Synopsis - Marv (Mickey Rourke) goes looking for the people who killed his "true love", leaving a hell of a lot of violence in his wake, Dwight (Clive Owen) tries to help cover up the death of a police officer, and a cop (Bruce Willis) has to track down the people responsible for the disappearance of a little girl who worships hiim.
Music - The music was excellent, exciting dramatic score, perfect for a comic book movie. As usual, Robert Rodriguez did most of the music writing. A pretty proficient musician himself, he has always done most of his own composition. Here he had some help, but then again this is a bigger project than anything he’s done before.
Acting - The acting itself was interesting because it's exaggerated in the same way that everything else is. It's deliberately macho, deliberately feminine, deliberately villanous, etc. While you realize that Roark's little monologue about lying would never be delivered by a real person, you realize that it would be delivered by a person from a 1950's noir flick, and that's why it's valid. The cast in this movie is ridiculous. While there are only a few "main" characters, a lot of A and B list stars were cast in minute roles, like Brittany Murphy, Powers Boothe, Rosario Dawson, Benicio del Toro, Michael Clarke Duncan, Josh Harnett, Rutger Hauer, Michael Madsen, Elijah Wood, and Nick Stahl.
Frank Miller, the author of the original graphic novels, consulted on this film, and RobRod brought in pop cinema guru Quentin Tarantino to “guest direct”, whatever that means. This film was unique to the blossoming world of comic book movies for several reasons. Most importantly, it was shot basically using the original comics as a storyboard template. You can find the exact shots that were used in the film in the novels. Secondly, it was black & white, and with great detail and exaggeration, giving it a sort of over-the-top film noir feel that touched on a number of genres ranging from Private Eye flicks to actual Film Noir to your standard romance and drama, with frequent touches of comedy. Not only were the dialogue and voice-overs exaggerated, but the characters themselves were physically exaggerated a great deal. Mickey Rourke was dressed in a totally grotesque body suit and face mask that defies description unless you’ve seen Dick Tracy. The element of the cinematography that most immediately grabs everyone’s attention is the selective coloring. The movie was filmed in black and white, but mainly in front of a green screen, so about 75% of the film was done digitally on the computer in post-production. The “gimmick”, if you will, was to include one piece of vivid color within a frame of black and white. While the choice of colored objects didn’t seem to hold much meaning, it was just attention-grabbing and was used generally to draw one’s eyes to a corner of the screen either to divert attention or attract it.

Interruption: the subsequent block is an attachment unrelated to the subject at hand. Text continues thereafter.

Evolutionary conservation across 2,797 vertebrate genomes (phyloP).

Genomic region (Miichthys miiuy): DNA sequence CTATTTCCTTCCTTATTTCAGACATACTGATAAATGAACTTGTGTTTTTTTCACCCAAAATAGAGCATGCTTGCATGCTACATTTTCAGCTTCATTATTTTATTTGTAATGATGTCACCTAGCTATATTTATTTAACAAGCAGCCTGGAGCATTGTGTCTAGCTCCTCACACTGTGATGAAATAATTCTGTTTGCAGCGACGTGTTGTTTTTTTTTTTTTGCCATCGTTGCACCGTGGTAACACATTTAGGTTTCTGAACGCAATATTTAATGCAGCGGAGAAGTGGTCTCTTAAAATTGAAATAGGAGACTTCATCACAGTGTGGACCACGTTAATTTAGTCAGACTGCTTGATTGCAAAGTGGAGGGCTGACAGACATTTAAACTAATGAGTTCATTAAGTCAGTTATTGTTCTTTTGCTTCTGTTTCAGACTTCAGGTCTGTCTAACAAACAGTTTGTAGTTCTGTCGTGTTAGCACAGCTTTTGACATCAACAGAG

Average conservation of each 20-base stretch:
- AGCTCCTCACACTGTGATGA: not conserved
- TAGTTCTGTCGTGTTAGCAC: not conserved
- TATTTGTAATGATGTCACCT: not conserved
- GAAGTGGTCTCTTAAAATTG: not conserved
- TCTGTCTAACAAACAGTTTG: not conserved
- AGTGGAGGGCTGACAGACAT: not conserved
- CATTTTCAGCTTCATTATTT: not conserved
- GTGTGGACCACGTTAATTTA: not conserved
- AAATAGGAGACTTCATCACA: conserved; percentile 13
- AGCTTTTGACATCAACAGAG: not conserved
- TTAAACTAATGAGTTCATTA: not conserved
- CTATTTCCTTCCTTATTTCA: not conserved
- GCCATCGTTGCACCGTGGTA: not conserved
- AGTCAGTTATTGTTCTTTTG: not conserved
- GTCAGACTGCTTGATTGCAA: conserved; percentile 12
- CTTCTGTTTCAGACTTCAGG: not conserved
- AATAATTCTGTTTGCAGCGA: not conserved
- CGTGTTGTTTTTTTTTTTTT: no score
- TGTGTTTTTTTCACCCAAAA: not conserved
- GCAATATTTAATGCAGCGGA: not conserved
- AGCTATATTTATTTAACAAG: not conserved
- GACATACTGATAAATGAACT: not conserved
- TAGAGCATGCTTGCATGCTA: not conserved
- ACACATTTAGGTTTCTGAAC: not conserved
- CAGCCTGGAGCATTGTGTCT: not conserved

The overall narrative form of the movie was also very interesting, being formed in a very typical Tarantino manner as a series of chronologically disjointed vignettes. Although Tarantino had relatively minimal involvement with the project, this film, like many of Rodriguez’s films (except Spy Kids), is an unabashed Tarantino wank-fest.
Although it has occurred to me of late that Sin City owes a great deal to Warren Beatty’s 1990 film adaptation of the Dick Tracy comic strips. It would be tough to explain unless you’ve seen both films, but it’s abundantly clear that Bruce Willis’ character as well as Nancy are borrowed. Willis is like a twisted Tracy, and Nancy is a busty, female version of The Kid, a younger wannabe stricken with hero worship. Not only that, but Mickey Rourke’s physical transformation is more than a direct nod to the makeup techniques used in Dick Tracy, where every bad guy was physically distorted in some way or another.
Other movies starring these actors
Bruce Willis - Unbreakable, The Sixth Sense, The Whole Nine Yards, Four Rooms, Pulp Fiction
Jessica Alba - Idle Hands, Never Been Kissed
Clive Owen - Closer, King Arthur, Croupier
Mickey Rourke - Once Upon a Time in Mexico, The Thin Red Line, 9 1/2 Weeks, Rumble Fish